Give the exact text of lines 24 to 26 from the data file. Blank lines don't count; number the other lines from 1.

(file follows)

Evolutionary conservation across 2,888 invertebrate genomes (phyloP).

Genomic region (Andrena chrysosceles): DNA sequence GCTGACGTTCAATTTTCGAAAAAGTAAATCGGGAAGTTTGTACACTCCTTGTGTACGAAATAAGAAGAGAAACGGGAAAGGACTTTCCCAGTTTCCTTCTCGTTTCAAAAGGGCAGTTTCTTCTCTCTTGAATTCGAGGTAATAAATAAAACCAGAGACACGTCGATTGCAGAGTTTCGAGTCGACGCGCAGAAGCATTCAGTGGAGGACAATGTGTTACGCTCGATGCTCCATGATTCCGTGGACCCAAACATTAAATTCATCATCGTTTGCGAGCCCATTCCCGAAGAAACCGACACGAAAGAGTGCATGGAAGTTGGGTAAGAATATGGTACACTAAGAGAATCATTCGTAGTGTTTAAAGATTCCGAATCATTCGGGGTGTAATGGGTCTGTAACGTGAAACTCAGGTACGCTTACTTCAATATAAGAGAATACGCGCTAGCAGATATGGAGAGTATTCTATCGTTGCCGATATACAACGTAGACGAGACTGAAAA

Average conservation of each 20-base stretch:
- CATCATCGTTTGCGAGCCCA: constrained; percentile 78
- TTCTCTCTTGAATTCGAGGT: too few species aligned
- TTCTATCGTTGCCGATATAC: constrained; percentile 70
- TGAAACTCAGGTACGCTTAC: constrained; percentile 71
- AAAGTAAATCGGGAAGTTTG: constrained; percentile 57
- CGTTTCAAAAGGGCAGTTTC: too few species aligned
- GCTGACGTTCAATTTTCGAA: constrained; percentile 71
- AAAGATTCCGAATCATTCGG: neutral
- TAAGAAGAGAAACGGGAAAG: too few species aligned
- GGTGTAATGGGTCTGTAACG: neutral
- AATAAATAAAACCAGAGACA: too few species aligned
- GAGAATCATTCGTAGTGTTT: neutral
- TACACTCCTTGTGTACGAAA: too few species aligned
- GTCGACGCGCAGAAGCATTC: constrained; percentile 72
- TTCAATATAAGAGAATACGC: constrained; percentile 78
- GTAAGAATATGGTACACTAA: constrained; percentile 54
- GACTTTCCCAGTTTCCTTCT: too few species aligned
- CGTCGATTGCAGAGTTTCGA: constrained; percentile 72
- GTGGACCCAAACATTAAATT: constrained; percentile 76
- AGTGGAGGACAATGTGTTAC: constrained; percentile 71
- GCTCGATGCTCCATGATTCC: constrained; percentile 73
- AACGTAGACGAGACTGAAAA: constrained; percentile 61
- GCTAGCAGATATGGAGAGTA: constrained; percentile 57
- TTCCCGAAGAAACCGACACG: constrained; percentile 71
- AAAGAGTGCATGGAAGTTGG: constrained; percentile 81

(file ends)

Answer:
- GCTCGATGCTCCATGATTCC: constrained; percentile 73
- AACGTAGACGAGACTGAAAA: constrained; percentile 61
- GCTAGCAGATATGGAGAGTA: constrained; percentile 57